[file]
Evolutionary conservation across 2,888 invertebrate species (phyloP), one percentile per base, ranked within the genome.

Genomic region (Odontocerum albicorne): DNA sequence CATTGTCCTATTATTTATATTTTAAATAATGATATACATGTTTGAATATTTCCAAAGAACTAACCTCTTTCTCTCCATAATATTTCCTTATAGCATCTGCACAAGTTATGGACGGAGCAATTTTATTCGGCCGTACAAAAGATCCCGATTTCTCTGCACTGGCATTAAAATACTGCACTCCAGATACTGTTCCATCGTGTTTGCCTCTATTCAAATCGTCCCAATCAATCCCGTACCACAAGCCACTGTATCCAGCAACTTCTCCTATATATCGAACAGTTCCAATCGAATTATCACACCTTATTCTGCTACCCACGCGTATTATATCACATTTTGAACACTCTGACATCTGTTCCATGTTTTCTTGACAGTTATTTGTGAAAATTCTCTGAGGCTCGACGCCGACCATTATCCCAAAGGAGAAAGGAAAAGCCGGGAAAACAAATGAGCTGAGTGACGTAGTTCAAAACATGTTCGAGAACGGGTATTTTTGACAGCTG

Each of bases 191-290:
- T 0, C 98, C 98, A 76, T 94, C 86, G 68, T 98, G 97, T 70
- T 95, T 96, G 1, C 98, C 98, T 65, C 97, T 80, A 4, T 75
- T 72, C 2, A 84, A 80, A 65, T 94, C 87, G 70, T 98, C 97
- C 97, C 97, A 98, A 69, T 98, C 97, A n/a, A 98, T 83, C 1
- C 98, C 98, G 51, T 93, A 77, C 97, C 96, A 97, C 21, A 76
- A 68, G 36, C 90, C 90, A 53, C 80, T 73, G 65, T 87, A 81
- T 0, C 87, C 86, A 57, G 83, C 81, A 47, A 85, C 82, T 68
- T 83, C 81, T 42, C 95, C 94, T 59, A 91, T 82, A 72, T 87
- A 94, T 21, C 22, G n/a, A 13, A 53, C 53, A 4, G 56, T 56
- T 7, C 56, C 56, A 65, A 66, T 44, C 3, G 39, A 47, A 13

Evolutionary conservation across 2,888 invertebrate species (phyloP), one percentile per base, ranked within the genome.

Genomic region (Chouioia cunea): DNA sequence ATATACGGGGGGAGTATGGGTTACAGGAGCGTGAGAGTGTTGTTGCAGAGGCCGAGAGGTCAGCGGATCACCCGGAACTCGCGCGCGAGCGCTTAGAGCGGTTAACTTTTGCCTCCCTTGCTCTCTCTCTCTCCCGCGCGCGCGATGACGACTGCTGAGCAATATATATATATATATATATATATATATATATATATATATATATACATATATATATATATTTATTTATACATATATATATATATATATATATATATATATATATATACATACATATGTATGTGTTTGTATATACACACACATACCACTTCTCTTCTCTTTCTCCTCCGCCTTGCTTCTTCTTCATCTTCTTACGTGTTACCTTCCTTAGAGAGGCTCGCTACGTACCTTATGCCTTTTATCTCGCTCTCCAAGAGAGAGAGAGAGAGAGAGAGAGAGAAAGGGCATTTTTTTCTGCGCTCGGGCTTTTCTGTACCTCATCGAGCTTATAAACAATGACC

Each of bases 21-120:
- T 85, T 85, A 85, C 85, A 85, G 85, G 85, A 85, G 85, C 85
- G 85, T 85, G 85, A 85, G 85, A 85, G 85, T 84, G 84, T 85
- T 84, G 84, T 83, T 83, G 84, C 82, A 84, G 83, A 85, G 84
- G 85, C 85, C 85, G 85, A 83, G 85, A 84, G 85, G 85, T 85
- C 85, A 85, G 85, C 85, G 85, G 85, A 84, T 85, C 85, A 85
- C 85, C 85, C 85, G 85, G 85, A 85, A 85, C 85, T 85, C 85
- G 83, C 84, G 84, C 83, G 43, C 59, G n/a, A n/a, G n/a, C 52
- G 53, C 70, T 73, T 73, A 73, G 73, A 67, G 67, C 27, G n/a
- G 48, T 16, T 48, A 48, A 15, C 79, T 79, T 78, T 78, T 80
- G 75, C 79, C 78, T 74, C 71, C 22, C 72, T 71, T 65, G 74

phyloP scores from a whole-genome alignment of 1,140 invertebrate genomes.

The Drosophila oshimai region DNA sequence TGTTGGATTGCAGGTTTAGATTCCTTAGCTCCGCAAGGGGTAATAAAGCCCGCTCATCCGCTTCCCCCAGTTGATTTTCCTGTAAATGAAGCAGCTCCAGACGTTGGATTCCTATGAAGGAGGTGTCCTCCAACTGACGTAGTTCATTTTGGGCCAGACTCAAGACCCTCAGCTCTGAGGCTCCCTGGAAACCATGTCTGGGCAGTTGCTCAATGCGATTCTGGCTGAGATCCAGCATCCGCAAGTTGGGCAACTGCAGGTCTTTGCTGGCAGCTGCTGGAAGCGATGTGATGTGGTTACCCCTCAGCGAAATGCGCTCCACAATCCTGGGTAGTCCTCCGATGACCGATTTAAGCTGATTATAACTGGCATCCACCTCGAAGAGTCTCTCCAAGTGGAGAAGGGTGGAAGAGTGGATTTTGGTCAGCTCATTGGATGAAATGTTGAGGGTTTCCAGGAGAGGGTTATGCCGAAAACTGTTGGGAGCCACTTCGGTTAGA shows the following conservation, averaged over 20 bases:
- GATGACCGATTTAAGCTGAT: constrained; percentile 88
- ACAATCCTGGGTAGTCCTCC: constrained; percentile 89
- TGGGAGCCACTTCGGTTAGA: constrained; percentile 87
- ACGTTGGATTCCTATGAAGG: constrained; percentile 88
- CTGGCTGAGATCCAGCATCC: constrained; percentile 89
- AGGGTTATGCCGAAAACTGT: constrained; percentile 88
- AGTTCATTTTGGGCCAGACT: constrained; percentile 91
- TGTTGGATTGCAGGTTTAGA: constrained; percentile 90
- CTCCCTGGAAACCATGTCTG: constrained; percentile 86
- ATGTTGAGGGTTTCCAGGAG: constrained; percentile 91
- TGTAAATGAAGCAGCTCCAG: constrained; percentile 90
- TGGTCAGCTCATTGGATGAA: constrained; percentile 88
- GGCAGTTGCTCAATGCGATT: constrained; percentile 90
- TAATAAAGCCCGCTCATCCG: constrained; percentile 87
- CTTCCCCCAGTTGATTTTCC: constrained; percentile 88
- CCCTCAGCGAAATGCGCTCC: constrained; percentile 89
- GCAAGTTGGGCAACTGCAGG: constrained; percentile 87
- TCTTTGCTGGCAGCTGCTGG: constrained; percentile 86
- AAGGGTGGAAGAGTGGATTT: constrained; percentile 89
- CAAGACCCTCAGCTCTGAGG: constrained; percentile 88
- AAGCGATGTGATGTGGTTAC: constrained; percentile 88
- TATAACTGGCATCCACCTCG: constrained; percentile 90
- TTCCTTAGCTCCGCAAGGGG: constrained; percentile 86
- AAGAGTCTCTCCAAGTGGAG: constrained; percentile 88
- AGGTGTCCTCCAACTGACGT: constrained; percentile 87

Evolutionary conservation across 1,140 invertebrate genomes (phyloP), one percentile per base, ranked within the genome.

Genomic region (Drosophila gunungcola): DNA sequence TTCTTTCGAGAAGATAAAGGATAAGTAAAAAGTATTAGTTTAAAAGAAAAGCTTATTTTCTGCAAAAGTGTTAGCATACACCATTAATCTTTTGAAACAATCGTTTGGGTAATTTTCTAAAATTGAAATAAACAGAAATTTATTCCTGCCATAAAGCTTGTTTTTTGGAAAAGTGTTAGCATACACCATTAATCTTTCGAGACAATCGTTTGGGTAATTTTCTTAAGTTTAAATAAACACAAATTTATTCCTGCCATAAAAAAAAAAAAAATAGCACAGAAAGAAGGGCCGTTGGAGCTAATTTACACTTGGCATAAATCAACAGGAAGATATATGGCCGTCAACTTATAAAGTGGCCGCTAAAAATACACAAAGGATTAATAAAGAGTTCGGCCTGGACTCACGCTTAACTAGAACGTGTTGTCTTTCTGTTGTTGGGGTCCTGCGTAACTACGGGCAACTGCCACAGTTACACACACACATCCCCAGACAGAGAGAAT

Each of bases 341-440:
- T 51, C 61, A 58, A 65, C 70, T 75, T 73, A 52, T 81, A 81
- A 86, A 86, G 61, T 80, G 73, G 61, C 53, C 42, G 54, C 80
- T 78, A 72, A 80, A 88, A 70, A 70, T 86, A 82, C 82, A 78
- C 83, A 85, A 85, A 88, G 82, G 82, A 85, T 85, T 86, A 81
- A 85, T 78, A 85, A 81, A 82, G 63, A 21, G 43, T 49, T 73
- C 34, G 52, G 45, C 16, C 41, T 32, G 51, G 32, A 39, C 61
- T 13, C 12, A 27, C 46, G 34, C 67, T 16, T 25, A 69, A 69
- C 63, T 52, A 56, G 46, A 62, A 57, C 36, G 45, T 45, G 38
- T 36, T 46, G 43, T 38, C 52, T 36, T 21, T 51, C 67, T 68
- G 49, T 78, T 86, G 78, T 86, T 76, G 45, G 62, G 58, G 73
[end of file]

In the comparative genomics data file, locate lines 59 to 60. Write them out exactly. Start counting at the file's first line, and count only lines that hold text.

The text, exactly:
- T 78, A 72, A 80, A 88, A 70, A 70, T 86, A 82, C 82, A 78
- C 83, A 85, A 85, A 88, G 82, G 82, A 85, T 85, T 86, A 81